In an inscription from Cyprus, in one from Rhodes and in several from around the district of Carthage, there are references to important personages who bear the title Mqm"lm which we can translate as 'arouser of the god." (de Vaux, p. 247).

Habakkuk knew that the superstitious really believed that the musical sounds were the "voice of demons" living inside of the instrument: that is why the Catholics BAPTIZED bells, books, candles and pipe organs.

Hab 2:18 What profiteth the graven image that the maker thereof hath graven it; the molten image,
        and a teacher of lies,
        that the maker of his work trusteth therein, to make dumb idols?

Hab 2: 19 Woe unto him that saith to the wood,
        Awake; to the dumb stone, Arise, it shall teach!
        Behold, it is laid over with gold and silver,
        and there is no breath at all in the midst of it.

Hab 2: 20 But the LORD is in his holy temple:
        let all the earth keep silence before him.

Paul warned about LIFELESS INSTRUMENTS which are CARNAL WEAPONS.  You cannot defeat the principalities and powers in heavenly places [getting LIFTED UP with music] by using the INSTRUMENTS which came with Lucifer to be used AGAINST God's Word or SWORD of the spirit whichWE must use.

O thou, that wakest on thy seven-string'd lyre
Sweet notes, that from the rustic lifeless horn
Enchant the ear with heavenly melody,
Son of Latona, thee before this light
Will I reprove. Thou camest to me, with gold
Thy locks all glittering, as the vermeil flowers
And now my son and thine, ill-fated babe,
Is rent by ravenous vultures; thou, meanwhile,
Art to thy lyre attuning strains of joy.
You PLAY the harp like DAVID and don't CARE that your sons are RENT by rhe ravenous vultures or RAVENING WOLVES.
When we truncate the meanings of the Greek words and censor the instruments, the rich meanings of the Greek words are “lost in the translation.” The English translation doesn’t show Paul’s preference for words with a long history, pre- and post-NT, of referring to instrumental music.

Indeed, it’s hard to imagine what better words Paul might have chosen for the sense “singing, with instruments permitted.” He certainly didn’t use words that his readers would have understood to mean “sing only a cappella,” which is surely one reason why not a single Church Father argues against the instrument based on the wording of Ephesians 5:19 or Colossians 3:16.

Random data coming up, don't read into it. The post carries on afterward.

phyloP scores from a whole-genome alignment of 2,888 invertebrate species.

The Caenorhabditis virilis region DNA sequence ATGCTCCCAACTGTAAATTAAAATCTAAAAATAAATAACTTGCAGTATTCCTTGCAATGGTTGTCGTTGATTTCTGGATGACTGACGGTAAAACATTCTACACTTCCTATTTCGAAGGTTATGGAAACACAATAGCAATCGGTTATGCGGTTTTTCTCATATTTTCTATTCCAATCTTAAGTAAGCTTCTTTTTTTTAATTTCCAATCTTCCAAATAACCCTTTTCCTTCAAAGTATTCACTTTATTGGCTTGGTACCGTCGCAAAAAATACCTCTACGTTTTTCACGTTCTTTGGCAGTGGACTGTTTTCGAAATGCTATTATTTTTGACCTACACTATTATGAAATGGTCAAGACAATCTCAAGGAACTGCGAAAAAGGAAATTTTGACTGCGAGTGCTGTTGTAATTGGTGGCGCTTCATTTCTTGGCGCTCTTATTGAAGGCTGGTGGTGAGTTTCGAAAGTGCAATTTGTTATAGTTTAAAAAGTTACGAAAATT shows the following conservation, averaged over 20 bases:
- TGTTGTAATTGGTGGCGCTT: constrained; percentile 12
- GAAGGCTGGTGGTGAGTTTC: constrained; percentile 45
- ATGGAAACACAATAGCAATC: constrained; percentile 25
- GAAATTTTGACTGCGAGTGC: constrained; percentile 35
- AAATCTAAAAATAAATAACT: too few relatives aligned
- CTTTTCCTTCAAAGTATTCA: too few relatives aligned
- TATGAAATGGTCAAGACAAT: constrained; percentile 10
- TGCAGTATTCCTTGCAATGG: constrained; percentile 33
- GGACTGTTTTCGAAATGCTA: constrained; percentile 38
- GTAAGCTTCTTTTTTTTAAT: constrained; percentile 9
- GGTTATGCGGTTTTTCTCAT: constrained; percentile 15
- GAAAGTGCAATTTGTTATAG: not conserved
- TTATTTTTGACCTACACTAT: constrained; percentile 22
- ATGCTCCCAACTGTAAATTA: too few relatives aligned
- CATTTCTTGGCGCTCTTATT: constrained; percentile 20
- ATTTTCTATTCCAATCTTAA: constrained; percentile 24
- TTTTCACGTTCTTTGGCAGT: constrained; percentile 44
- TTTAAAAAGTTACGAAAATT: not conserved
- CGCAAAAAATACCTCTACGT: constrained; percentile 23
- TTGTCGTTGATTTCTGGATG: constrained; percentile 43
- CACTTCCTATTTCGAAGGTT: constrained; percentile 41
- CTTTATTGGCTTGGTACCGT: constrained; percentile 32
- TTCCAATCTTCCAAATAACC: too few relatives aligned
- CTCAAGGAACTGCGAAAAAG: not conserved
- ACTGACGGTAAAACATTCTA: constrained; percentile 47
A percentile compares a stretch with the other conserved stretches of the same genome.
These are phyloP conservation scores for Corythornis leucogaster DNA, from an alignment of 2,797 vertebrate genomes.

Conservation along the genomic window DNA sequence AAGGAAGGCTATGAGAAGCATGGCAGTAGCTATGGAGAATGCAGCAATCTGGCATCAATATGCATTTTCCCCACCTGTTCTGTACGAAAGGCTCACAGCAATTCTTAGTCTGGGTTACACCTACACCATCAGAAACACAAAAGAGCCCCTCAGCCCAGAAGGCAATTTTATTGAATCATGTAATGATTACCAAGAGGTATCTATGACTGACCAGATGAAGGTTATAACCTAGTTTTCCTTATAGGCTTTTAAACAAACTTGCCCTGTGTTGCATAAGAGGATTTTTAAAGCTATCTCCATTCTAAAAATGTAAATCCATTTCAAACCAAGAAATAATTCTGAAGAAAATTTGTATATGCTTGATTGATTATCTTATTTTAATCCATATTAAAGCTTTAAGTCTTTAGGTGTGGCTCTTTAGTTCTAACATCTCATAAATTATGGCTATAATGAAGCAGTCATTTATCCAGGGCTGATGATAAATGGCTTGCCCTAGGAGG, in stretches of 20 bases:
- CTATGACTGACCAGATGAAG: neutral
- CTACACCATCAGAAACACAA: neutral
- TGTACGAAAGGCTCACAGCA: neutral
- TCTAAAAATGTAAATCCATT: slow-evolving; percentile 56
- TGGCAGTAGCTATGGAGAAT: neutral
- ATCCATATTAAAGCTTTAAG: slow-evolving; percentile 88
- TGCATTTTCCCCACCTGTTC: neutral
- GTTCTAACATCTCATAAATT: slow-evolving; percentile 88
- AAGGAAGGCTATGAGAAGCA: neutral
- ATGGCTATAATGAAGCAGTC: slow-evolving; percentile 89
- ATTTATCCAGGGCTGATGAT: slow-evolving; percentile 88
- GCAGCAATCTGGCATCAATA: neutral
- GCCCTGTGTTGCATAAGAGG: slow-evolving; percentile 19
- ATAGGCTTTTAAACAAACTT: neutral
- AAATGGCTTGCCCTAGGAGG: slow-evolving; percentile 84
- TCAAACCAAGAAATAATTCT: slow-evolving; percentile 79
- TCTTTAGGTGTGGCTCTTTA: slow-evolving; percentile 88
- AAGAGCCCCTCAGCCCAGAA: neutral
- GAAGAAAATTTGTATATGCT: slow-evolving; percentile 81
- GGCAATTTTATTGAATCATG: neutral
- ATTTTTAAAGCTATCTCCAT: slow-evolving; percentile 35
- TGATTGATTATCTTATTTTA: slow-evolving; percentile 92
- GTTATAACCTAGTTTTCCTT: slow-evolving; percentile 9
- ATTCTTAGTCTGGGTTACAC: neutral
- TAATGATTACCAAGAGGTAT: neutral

as similar passages, where an audible activity is offered with “the engagement of the heart.”1 Joseph Henry Thayer, A Greek-English Lexicon of the New Testament (Grand Rapids, MI: Baker Book House, 1977), p. 637
2 New Testament Greek-English Dictionary, volume 16 “Sigma to Omega”, (Springfield, MO: The Complete Biblical Library, 1991), p. 542.
3 David Hiley, Western Plainchant: A Handbook (Oxford: Clarendon Press, 1993), p. 488.
4 Frederick William Danker, editor, A Greek-English Lexicon of the New Testament and other Early Christian Literature, third edition (based on Walter Bauer’s sixth edition), (Chicago: University of Chicago Press, 2000), p. 1096.
5 Joseph Henry Thayer, A Greek-English Lexicon of the New Testament (Grand Rapids, MI: Baker Book House, 1977), p. 675.
6 Danker, p. 1096.
7 Danker, p. 22.
8 Danker, p. 1096.
9 Everett Ferguson, A Cappella Music in the Public Worship of the Church (Revised Edition), Abilene, TX: Biblical Research Press, 1972, p.11.
10 Danker, pp. xiv, xv.
11 The Concordance to the Peshitta Version of the Aramaic New Testament (New Knoxville, Ohio: American College Press, 1985), p 102.
12 James McKinnon, Music in Early Christian Literature (Cambridge: Cambridge University Press, 1987), p. 33.
13 McKinnon, p. 97.
14 Gerhard Delling, “Umnos,” Theological Dictionary of the New Testament (Ann Arbor, Michigan: Cushing p Malloy, Inc., 1972), volume VIII, p. 490.
15 Christopher Page, the Christian West and its singers: The First thousand Years, p. 75.
16 Delling, p. 493.
17 Delling, p 498, footnote 96.
18 Jay Guin, “Eph 5:19 and the Psalms,” http://oneinjesus.info/2010/04/the-fork-in-the-road-learning-from-the-history-of-worship-part-5/ showing that Eph 5:19 borrows much of its language from Psa 108:1-2, which speaks of singing to an instrument.